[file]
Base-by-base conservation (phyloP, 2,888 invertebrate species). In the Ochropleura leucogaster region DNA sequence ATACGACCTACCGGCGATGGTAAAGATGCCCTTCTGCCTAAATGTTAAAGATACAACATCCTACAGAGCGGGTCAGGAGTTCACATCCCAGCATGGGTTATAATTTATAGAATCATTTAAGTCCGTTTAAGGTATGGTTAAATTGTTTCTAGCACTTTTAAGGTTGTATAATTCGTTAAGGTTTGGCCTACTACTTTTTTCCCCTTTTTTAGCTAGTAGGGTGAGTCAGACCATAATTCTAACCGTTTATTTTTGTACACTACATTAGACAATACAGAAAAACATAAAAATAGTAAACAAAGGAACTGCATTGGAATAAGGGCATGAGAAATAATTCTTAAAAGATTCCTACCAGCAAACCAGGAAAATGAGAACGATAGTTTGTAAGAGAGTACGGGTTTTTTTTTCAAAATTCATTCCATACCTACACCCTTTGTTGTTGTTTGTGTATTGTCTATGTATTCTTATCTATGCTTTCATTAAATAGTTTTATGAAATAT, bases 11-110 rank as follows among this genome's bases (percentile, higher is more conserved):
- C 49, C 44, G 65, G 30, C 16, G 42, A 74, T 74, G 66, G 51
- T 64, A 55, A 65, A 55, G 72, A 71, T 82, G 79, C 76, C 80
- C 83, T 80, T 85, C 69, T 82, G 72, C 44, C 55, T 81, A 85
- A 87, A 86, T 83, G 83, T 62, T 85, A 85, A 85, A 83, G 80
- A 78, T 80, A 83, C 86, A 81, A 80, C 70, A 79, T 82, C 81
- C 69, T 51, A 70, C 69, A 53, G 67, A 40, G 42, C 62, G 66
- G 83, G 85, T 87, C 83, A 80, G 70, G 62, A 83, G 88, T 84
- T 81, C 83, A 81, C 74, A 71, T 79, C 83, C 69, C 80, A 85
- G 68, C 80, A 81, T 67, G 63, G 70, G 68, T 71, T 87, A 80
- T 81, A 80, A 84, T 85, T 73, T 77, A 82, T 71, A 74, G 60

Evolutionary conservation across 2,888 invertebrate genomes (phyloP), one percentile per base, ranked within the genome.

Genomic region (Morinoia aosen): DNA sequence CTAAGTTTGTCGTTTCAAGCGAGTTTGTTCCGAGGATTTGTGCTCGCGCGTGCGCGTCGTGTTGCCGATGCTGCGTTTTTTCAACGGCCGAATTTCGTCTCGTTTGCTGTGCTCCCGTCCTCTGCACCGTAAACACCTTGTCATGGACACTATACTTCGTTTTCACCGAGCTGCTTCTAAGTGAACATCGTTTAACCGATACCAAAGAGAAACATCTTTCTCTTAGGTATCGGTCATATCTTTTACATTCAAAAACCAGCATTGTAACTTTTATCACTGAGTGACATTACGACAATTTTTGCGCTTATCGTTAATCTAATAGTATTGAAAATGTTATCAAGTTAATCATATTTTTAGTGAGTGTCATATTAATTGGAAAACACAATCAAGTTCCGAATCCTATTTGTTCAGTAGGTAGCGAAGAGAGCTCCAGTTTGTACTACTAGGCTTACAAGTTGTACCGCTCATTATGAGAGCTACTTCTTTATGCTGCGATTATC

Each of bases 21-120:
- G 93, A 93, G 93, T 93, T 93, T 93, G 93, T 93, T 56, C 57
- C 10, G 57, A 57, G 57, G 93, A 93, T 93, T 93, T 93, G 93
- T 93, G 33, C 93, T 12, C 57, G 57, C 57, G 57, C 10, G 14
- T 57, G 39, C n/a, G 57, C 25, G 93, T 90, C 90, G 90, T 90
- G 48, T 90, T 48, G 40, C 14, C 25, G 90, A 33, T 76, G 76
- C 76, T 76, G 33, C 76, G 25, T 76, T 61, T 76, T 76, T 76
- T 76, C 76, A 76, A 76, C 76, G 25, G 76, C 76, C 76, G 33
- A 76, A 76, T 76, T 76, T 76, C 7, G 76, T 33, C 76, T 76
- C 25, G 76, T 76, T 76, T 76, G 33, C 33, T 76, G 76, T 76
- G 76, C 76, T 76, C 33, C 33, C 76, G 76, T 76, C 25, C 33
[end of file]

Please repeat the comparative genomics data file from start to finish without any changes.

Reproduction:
Base-by-base conservation (phyloP, 2,888 invertebrate species). In the Ochropleura leucogaster region DNA sequence ATACGACCTACCGGCGATGGTAAAGATGCCCTTCTGCCTAAATGTTAAAGATACAACATCCTACAGAGCGGGTCAGGAGTTCACATCCCAGCATGGGTTATAATTTATAGAATCATTTAAGTCCGTTTAAGGTATGGTTAAATTGTTTCTAGCACTTTTAAGGTTGTATAATTCGTTAAGGTTTGGCCTACTACTTTTTTCCCCTTTTTTAGCTAGTAGGGTGAGTCAGACCATAATTCTAACCGTTTATTTTTGTACACTACATTAGACAATACAGAAAAACATAAAAATAGTAAACAAAGGAACTGCATTGGAATAAGGGCATGAGAAATAATTCTTAAAAGATTCCTACCAGCAAACCAGGAAAATGAGAACGATAGTTTGTAAGAGAGTACGGGTTTTTTTTTCAAAATTCATTCCATACCTACACCCTTTGTTGTTGTTTGTGTATTGTCTATGTATTCTTATCTATGCTTTCATTAAATAGTTTTATGAAATAT, bases 11-110 rank as follows among this genome's bases (percentile, higher is more conserved):
- C 49, C 44, G 65, G 30, C 16, G 42, A 74, T 74, G 66, G 51
- T 64, A 55, A 65, A 55, G 72, A 71, T 82, G 79, C 76, C 80
- C 83, T 80, T 85, C 69, T 82, G 72, C 44, C 55, T 81, A 85
- A 87, A 86, T 83, G 83, T 62, T 85, A 85, A 85, A 83, G 80
- A 78, T 80, A 83, C 86, A 81, A 80, C 70, A 79, T 82, C 81
- C 69, T 51, A 70, C 69, A 53, G 67, A 40, G 42, C 62, G 66
- G 83, G 85, T 87, C 83, A 80, G 70, G 62, A 83, G 88, T 84
- T 81, C 83, A 81, C 74, A 71, T 79, C 83, C 69, C 80, A 85
- G 68, C 80, A 81, T 67, G 63, G 70, G 68, T 71, T 87, A 80
- T 81, A 80, A 84, T 85, T 73, T 77, A 82, T 71, A 74, G 60

Evolutionary conservation across 2,888 invertebrate genomes (phyloP), one percentile per base, ranked within the genome.

Genomic region (Morinoia aosen): DNA sequence CTAAGTTTGTCGTTTCAAGCGAGTTTGTTCCGAGGATTTGTGCTCGCGCGTGCGCGTCGTGTTGCCGATGCTGCGTTTTTTCAACGGCCGAATTTCGTCTCGTTTGCTGTGCTCCCGTCCTCTGCACCGTAAACACCTTGTCATGGACACTATACTTCGTTTTCACCGAGCTGCTTCTAAGTGAACATCGTTTAACCGATACCAAAGAGAAACATCTTTCTCTTAGGTATCGGTCATATCTTTTACATTCAAAAACCAGCATTGTAACTTTTATCACTGAGTGACATTACGACAATTTTTGCGCTTATCGTTAATCTAATAGTATTGAAAATGTTATCAAGTTAATCATATTTTTAGTGAGTGTCATATTAATTGGAAAACACAATCAAGTTCCGAATCCTATTTGTTCAGTAGGTAGCGAAGAGAGCTCCAGTTTGTACTACTAGGCTTACAAGTTGTACCGCTCATTATGAGAGCTACTTCTTTATGCTGCGATTATC

Each of bases 21-120:
- G 93, A 93, G 93, T 93, T 93, T 93, G 93, T 93, T 56, C 57
- C 10, G 57, A 57, G 57, G 93, A 93, T 93, T 93, T 93, G 93
- T 93, G 33, C 93, T 12, C 57, G 57, C 57, G 57, C 10, G 14
- T 57, G 39, C n/a, G 57, C 25, G 93, T 90, C 90, G 90, T 90
- G 48, T 90, T 48, G 40, C 14, C 25, G 90, A 33, T 76, G 76
- C 76, T 76, G 33, C 76, G 25, T 76, T 61, T 76, T 76, T 76
- T 76, C 76, A 76, A 76, C 76, G 25, G 76, C 76, C 76, G 33
- A 76, A 76, T 76, T 76, T 76, C 7, G 76, T 33, C 76, T 76
- C 25, G 76, T 76, T 76, T 76, G 33, C 33, T 76, G 76, T 76
- G 76, C 76, T 76, C 33, C 33, C 76, G 76, T 76, C 25, C 33